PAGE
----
Panchayat Season 3 of any series feels like a tricky space. The first season always has the advantage of something new being delivered to the audience. The second season has the edge of the premise and characters being familiar. The makers can either scale up the story or even repeat the same thing, and it might not feel that tiring. The new season of the TVF series Panchayat has reached its third season, and if you look at the story, it is evident that it is not an ambitious series. The preferred texture is humor, and because of that tonality, the graph of the story till this point has been pretty stable. When it comes to season 3 of Panchayat, there is an effort to make some characters a bit heftier, and even though this jarring tone difference is a bit unsettling, gradually the decision to go with this storyline makes sense as it takes the story to a different direction.

Post the events in the second season, the secretary got transferred, and we can see that he is preparing for the MBA exam and is also thinking about resigning from the job. The people at Phulera were not willing to accept a new secretary, and thanks to many things not happening in favor of the MLA, the secretary Abhishek got reappointed. What we see in this season of Panchayat is the political game played by Bhushan with the help of the MLA and how the people in power respond to that.


There is a light-hearted humorous grammar to the setting and events of Panchayat that makes it this relaxed watch with compelling characters and story elements. The world-building always had the company of humor. But this time, the script decides to be on the serious side. It is not like the series is deprived of humor. But because of the events that happened towards the end of last season and some characters reaching a different stature in life, there is a mature and melancholic feel to the narrative. After the death of his son, Prahlad hasn’t gone to his house, and he has become a drunkard. His grief is actually visible in the way the script is constructed, and it is actually in the fifth episode, season 3 getting into the rhythm of the Panchayat we have all liked.

The delay in getting into the established rhythm is actually a gamble in my opinion. On one side, it reduces the fun elements for a considerable amount of time for the series, but on the other side, there is this emotional gain that somehow makes the characters even more friendly and humane. The dialogue Prahlad says in the meeting with DM and the scene where he invites the old lady to his empty home, who had made a false claim to get a house etc., sort of helps the series have a solid emotional foundation. And it’s not like these events are inconsequential to the core plot. The repercussions of the events are eventually leading to the fight between the village and the MLA. From the fifth episode onwards the humor is flowing freely, and the writing is pushing the story to a semi-violent zone almost making you wonder whether any characters from Mirzapur might show up at the end.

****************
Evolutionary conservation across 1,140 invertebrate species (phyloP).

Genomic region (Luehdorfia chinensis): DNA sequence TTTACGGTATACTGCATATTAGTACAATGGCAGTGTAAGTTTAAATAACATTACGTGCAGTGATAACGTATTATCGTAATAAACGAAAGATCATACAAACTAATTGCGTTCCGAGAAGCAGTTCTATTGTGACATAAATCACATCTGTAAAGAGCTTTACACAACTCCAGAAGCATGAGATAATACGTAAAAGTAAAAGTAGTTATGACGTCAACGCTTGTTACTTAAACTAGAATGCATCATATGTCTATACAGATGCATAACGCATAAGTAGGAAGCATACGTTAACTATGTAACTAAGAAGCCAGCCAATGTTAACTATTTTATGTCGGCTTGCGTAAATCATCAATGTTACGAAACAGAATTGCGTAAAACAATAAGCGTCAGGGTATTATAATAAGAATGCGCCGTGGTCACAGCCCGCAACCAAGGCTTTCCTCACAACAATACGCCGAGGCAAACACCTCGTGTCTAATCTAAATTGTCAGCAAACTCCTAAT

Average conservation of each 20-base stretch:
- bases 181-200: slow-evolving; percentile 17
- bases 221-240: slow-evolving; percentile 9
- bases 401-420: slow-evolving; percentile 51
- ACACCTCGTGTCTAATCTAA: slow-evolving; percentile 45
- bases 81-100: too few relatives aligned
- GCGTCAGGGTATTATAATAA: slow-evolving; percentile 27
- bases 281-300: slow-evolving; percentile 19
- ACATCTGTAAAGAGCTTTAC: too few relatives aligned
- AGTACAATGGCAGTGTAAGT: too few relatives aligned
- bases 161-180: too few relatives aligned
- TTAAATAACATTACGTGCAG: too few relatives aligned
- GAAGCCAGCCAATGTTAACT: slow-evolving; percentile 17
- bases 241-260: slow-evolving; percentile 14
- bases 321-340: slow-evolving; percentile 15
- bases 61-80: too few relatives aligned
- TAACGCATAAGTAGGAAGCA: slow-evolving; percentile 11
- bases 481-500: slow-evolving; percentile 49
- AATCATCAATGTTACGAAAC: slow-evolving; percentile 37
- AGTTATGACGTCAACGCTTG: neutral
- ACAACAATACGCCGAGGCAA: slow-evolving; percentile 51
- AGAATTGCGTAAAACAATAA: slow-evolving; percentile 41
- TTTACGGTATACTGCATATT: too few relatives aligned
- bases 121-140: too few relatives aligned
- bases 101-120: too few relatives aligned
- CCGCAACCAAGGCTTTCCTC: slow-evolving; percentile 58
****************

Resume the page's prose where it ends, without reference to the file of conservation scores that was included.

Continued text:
Jitendra Kumar, as Abhishek Tripathi, the secretary of the Panchayat, is in his element, and the story this time is more about the village rather than his experiences. Neena Gupta as Manju Devi and Raghubir Yadav as Pradhan Ji are fine in their roles. Chandan Roy gets to play an evolved version of Vikas as he has more responsibilities now. In terms of scope to perform, the most memorable performance of the season came from Faisal Malik as Prahlad. Even when he is mourning his son’s demise, there are bits in the series that are comical. The emotional scenes are also performed in a very controlled manner, which makes his grief all the more real. Pankaj Jha as the MLA gets a bit more prominence this time, and the series ends with the promise of seeing more of him in the next season, along with new characters. Durgesh Kumar reprised his role as Bhushan and was fun to watch. “Dekh Raha Hai Binod”, Ashok Pathak, has earned a full-length role this time.


I am not saying Panchayat Season 3 will floor you by delivering something you never expected. There is that comfort watch tag associated with the series, and when you look at that factor as a creative boundary, they have managed to push the story from the possible repetitiveness. The events in this season have more of a second-act nature to a possible big-scale showdown that might happen with the next season, and when you look at that totality, this moodier and slightly rougher season makes sense.